Lunch: Should students have more choices for lunchtime fun?
May 18, 2012
Filed under Op-Ed
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By Stephanie Harvey and Kathryn Kochanowicz
For a lot of students lunch is their favorite time of the day. So, can’t we make the most of our selections at lunch?
Many students eat the cafeteria’s food a couple to a few times a week, if not everyday, so Neshaminy should be trying to offer more options for students. A normal student lunch consists of the choice of cheeseburgers, hot dogs, hoagies, pizza, a vegetable, milk and the special for that day. There is also the choice of a variety of iced teas and flavored drinks and various snacks at the Snack Stand.
However, the teachers’ lunch choices are greater in number. As a teacher, they have the choice of everything that is offered to students, the students’ special and their own special. Their specials seem more like something you would order at a restaurant instead of a pizza place.
“It is probably not worth it to the cafeteria to prepare a bunch of selections that only a relatively few students will buy…it is reasonable to have the cafeteria make a bit more of whatever it is making for the teachers, and making it available to students,” said Neshaminy science teacher, Dr. Oliveira.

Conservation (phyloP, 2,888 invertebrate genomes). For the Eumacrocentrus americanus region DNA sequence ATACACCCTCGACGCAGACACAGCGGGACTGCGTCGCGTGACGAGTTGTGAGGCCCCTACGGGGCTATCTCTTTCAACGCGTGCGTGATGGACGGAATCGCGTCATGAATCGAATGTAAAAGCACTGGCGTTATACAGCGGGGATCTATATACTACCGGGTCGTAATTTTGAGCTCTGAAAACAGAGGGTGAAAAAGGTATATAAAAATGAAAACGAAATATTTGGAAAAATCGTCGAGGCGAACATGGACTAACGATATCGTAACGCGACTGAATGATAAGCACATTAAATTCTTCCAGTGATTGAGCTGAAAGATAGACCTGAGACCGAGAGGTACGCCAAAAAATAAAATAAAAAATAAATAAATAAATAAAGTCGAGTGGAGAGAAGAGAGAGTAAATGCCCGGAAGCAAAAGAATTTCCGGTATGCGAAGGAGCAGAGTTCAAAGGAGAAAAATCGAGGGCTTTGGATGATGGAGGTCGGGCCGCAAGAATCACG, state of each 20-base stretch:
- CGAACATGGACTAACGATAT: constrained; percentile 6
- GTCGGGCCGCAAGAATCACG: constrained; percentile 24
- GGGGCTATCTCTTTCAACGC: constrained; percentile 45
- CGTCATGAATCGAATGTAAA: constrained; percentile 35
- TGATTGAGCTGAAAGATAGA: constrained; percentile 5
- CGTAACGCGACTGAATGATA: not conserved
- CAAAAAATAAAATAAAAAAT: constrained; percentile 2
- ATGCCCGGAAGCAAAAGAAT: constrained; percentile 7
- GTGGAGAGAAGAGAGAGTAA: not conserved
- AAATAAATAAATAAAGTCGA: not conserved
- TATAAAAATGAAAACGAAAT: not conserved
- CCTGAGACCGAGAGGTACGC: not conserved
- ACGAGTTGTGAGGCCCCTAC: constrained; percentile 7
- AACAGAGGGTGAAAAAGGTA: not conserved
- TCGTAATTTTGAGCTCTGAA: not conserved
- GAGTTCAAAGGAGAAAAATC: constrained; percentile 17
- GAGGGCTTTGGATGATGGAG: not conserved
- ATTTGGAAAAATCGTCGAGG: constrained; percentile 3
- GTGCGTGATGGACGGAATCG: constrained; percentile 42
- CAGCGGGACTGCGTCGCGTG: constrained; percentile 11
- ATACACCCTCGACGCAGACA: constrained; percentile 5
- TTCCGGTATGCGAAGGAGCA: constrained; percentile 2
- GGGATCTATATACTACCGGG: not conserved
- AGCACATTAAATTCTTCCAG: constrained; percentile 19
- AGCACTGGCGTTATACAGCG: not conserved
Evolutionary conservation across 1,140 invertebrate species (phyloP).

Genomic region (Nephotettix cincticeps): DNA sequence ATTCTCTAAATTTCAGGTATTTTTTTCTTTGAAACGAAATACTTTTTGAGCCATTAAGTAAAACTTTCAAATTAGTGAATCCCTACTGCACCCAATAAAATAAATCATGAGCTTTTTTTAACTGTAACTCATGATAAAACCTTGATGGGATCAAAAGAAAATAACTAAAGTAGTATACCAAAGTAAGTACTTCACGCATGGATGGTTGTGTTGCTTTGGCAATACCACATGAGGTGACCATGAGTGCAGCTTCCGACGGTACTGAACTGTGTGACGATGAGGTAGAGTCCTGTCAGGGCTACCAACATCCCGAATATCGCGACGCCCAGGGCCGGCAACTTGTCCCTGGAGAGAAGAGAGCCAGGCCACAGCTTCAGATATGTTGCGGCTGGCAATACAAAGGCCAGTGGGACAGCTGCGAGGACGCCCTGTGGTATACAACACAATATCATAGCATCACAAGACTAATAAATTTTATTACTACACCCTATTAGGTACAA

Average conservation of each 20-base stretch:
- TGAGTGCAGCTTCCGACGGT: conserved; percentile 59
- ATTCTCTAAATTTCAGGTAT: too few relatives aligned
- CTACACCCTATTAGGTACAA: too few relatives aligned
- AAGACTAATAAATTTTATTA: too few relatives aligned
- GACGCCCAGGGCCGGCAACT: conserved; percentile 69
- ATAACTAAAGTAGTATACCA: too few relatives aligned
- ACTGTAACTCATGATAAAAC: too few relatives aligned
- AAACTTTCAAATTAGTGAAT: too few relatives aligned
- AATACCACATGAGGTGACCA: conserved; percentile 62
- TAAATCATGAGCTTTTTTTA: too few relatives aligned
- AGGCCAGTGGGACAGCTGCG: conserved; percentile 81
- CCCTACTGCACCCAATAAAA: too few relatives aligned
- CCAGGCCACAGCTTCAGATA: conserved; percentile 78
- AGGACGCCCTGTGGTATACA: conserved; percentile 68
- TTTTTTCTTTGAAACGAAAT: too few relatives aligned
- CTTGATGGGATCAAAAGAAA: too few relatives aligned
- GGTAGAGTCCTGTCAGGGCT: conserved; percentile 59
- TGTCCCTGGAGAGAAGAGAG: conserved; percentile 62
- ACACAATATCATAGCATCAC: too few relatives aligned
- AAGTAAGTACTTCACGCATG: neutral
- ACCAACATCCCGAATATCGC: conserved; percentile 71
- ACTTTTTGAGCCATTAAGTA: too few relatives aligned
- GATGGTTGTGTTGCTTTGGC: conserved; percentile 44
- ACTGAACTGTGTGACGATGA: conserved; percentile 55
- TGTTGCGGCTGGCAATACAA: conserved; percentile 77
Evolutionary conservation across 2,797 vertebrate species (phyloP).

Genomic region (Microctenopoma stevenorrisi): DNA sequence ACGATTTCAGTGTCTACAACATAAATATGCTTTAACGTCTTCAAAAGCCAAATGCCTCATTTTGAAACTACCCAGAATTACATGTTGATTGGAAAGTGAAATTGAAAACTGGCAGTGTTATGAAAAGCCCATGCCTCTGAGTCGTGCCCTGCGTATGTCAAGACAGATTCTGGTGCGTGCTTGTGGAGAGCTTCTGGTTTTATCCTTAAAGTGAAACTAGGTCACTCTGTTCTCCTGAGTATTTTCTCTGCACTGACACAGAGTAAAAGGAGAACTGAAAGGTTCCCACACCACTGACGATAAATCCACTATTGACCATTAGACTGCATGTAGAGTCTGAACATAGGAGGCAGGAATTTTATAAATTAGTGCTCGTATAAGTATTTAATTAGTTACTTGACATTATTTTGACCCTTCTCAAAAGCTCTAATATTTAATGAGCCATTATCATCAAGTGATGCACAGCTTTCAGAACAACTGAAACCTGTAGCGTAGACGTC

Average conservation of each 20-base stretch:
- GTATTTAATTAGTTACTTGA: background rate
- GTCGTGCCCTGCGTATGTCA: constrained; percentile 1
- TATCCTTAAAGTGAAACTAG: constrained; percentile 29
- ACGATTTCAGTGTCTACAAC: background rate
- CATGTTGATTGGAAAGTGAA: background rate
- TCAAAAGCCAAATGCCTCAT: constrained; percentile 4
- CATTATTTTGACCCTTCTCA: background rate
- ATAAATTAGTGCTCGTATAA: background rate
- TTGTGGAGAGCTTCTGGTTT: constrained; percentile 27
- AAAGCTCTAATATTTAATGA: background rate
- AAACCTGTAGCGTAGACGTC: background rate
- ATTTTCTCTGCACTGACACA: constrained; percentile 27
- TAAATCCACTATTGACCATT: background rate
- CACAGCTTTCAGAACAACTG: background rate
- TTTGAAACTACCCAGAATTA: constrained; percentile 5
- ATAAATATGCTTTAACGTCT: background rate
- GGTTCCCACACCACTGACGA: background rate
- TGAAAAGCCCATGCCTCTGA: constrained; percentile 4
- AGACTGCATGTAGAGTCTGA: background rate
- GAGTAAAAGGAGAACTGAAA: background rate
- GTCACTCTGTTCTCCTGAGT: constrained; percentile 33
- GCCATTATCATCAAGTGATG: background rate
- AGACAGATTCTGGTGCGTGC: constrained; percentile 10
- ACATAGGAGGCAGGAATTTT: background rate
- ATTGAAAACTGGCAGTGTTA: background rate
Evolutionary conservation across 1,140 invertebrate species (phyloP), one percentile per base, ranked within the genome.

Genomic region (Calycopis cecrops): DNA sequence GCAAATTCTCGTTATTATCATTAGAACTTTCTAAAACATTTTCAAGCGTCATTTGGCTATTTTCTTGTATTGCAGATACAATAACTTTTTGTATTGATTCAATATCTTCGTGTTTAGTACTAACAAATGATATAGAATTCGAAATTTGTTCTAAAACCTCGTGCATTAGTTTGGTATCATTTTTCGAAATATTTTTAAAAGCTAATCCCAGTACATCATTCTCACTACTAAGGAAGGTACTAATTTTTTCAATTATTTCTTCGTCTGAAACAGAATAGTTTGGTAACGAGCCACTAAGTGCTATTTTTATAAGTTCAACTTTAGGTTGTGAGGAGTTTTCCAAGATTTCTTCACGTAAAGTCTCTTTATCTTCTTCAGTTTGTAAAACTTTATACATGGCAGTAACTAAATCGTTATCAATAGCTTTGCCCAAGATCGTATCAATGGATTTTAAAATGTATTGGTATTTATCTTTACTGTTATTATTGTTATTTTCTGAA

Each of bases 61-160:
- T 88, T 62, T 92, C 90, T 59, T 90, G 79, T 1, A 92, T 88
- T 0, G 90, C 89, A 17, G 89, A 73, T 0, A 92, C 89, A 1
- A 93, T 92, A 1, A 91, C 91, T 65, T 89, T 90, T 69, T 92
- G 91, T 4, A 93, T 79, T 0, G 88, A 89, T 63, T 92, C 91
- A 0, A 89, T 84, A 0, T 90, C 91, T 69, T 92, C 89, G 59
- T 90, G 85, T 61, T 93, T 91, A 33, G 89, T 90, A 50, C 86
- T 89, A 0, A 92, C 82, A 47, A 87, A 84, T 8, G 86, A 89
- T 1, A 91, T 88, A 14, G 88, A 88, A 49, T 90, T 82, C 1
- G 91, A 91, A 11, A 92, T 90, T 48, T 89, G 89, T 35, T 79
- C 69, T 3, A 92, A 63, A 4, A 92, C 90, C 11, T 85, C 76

“Student lunches must follow the National School Lunch Program outlined by the USDA…requirements over a week’s time. Teacher lunches are not limited to the USDA restrictions,” said Food Service Director of Neshaminy, Marie Wallace.
However, if some students would be willing to pay the extra money why can’t we at least supply the food and leave it to our choice? “I would rather have the option to get a cheap slice of pizza or a big taco salad and pay extra money than not have the option at all,” said freshman Katie Lawless.
The menus for the teachers’ lunches for various weeks during the year are without a doubt of better quality than our student lunch options. Students go to school for a little over seven hours a day and we should be served good food that helps fuel us through the day’s activities.
“The Food Service Cafeteria Managers and I create the menus (with student input) and with products available to us from the distributors,” Wallace said. However, students don’t seem to put input in school menus. In the future, we would wish to see student input more evident in the meal choices.
Wallace went on to say changes in school lunches will go into effect starting next year. These changes are set to “implement the Healthy, Hunger-Free Kids Act of 2010.”